12. The next to take the stand for the plaintiff was Z M O, a paternal cousin of his. He said that the parties were living separately before 1986, when in the same year, the plaintiff brought the defendant to him and introduced her as his wife and the two began to cohabit as husband and wife. He claimed to have been a witness when the plaintiff acquired the plot in issue. He said the plaintiff had told him that he was buying the property although he was not given details of how much the latter contributed to the sale price. He said he was not present when the parties to the sale acknowledged receipt of the purchase money. He also stated that when one of the relatives of the defendant fell ill he was requested to ferry him to hospital and when he died he and his family were involved in his burial at Lang’ata. He stated that his nephew had a graduation party at the house of the parties, and he identified himself and others in the photographs attached to the plaintiff’s affidavit. The persons he identified as having been at the party included the plaintiff, the defendant, and her child, among others. He also mentioned that when the defendant’s mother was ill, he and his relatives contributed money at a fund raiser called for the purpose of her treatment.
13. The defendant’s case opened on 22nd October 2015, when she took the witness stand. She said that she had been married to one K M, and they remained so married until the latter died in 2011. She said she knew the plaintiff since 1995, but they began to relate in 1996. She said they had a relationship, but did not live together as she was still married. They would meet frequently but not at his house or hers. She said she bought the property in question. She raised the purchase price from the profits she made from her business and from proceeds of sale of a property in Mombasa. She asserted that she met the plaintiff after she had bought the property, and therefore the surname P used as part of her name in that transaction did not refer to the plaintiff but her father, saying that her father was called P W. She explained that the plaintiff had been her friend, he wanted her to show him a place to be selling water from, she showed her a place at her plot for that purpose, later she gave him a shop from where he operated a bar. She said that he later acted as an agent for her houses. She stated that she did not have children with the plaintiff as he never was her husband.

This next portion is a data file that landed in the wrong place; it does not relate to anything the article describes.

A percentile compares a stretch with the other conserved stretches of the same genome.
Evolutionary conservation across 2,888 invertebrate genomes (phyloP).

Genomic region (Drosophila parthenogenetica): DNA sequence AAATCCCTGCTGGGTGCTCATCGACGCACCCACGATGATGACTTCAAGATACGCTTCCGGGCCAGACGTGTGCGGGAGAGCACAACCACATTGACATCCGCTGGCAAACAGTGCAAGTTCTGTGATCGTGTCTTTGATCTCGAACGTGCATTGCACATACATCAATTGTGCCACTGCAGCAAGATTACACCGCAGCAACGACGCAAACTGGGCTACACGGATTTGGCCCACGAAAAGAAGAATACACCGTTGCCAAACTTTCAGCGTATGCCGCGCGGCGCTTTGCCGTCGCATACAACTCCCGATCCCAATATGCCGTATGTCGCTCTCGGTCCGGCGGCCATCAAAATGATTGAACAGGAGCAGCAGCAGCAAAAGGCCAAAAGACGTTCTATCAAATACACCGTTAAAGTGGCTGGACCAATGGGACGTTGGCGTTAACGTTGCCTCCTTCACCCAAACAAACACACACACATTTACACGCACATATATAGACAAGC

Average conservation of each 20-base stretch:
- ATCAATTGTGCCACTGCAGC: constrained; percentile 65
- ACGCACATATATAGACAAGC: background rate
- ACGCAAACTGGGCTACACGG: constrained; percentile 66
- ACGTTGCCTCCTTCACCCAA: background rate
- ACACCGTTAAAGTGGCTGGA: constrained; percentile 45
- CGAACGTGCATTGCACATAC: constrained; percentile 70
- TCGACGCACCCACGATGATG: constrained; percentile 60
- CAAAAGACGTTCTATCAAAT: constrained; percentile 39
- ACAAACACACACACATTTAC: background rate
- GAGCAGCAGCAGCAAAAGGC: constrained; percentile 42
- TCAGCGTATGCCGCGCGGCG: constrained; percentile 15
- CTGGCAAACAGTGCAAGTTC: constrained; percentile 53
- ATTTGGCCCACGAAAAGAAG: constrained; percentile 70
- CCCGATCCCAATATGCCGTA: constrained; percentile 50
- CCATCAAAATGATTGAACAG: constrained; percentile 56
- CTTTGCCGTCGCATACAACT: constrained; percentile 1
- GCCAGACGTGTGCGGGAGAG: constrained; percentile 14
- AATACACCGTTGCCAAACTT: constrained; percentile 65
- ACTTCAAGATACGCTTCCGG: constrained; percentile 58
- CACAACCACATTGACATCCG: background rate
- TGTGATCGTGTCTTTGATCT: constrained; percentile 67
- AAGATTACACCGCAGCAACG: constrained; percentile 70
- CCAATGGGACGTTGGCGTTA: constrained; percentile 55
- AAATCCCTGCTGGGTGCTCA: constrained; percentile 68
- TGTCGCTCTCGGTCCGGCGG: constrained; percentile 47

14. In cross-examination, she stated that she had three children; two of whom died, and one of whom was named W. For the period 1980-1990 she lived at Kawangware with her child. She had been married to K M traditionally, who was from Murang’a, but she was not able to tell exactly where he hailed from in that county, nor the names of his parents. Her children had been sired by him; they were two sons and a daughter. She separated from her husband K in 1987, and that they still retained contact even after that, although he had married another woman with whom he lived with at Kibera. He died in 2011 and was buried somewhere in Nakuru. She said her father was called P, although that name was not reflected in his national identitiy card where he was only known as M W. She described the plaintiff as her agent, who used to colecet rental money from tenants and hand it over to her. On the photographs, she conceded that the event took place attended by the persons indicated by the plaintiff, but added that it did not happen at her house. She said on reexamination that she had attended the function on invitation as a friend of the plaintiff.